Do I need to let the Local Authority know I'm going to mediation?
If you wish to go to mediation you must contact the Local Authority know by contacting the SEND Team on 01234 228 375 to let us know the following:-
• The fact that you wish to go to mediation
• The issues you wish to mediate
• Where the mediation issues are or include the fact that no health care provision, or no health care provision of a particular kind is specified in the EHCP, the health care provision that you wish to be specified in the EHCP.
What happens when you contact the Mediation Service?
The Mediation Advisor will provide information over the telephone about mediation and answer any questions about the mediation process. Once you have received this information you can decide whether you want to go to mediation about the SEN element of the EHCP.
Deciding whether to go to mediation or make an appeal to the tribunal
Once you have received mediation advice, it is your decision whether you want to try mediation before making any appeal to the First Tier Tribunal.
The Special Educational Needs (SEN) code of practice makes it clear that people and young people will not be disadvantaged at the tribunal if they have chosen not to proceed with mediation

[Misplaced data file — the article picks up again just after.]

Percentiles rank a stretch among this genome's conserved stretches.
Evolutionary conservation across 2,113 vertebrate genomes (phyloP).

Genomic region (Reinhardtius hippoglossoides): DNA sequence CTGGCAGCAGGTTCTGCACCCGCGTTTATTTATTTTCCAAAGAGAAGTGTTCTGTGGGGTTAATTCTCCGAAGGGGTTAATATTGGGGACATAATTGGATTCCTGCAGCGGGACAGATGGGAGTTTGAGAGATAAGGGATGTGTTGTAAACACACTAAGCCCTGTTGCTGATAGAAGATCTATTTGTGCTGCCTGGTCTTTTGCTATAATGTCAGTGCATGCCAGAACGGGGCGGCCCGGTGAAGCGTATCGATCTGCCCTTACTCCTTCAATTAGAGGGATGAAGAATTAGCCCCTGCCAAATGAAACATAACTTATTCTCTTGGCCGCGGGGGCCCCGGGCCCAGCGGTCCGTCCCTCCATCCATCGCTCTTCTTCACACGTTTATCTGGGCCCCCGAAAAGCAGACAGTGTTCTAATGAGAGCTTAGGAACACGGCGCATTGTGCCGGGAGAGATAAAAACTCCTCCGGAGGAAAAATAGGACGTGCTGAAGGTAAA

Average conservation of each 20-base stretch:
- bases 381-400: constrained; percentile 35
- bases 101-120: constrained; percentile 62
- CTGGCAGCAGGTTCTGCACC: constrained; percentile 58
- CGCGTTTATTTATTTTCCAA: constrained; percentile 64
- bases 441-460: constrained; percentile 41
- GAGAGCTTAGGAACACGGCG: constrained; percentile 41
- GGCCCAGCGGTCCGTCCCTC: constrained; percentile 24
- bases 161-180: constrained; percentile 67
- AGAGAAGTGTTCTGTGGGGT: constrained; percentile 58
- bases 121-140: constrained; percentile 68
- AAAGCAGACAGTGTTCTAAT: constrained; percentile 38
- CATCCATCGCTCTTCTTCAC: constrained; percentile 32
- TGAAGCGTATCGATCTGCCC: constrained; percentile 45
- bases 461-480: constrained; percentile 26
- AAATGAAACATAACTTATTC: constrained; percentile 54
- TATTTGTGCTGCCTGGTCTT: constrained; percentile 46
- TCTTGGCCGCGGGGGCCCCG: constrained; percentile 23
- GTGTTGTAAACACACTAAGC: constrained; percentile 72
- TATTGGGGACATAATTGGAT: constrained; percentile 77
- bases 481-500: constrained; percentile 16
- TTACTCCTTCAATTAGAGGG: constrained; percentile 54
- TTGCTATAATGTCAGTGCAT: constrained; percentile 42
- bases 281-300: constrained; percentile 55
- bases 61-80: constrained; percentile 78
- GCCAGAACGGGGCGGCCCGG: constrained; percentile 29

You decide you do not want to mediate - what happens next?
If you are not interested you can simply explain that you do not want to mediate. The mediation advisor will then give you a mediation certificate.
The mediation adviser will provide you with a certificate, in accordance with section 55(4) (you do not wish to pursue mediation) or (5) (you have participated in mediation) of the Children and Families Act 2014, confirming that you have received mediation information. The mediation adviser must send you the certificate within three working days of you telling them that you do not want to go to mediation.
The certificate will enable you to lodge your appeal, either within two months of the date of the EHCP letter or within one month of the date of a mediation certificate whichever is the later.
You decide you do want to mediate - what happens next?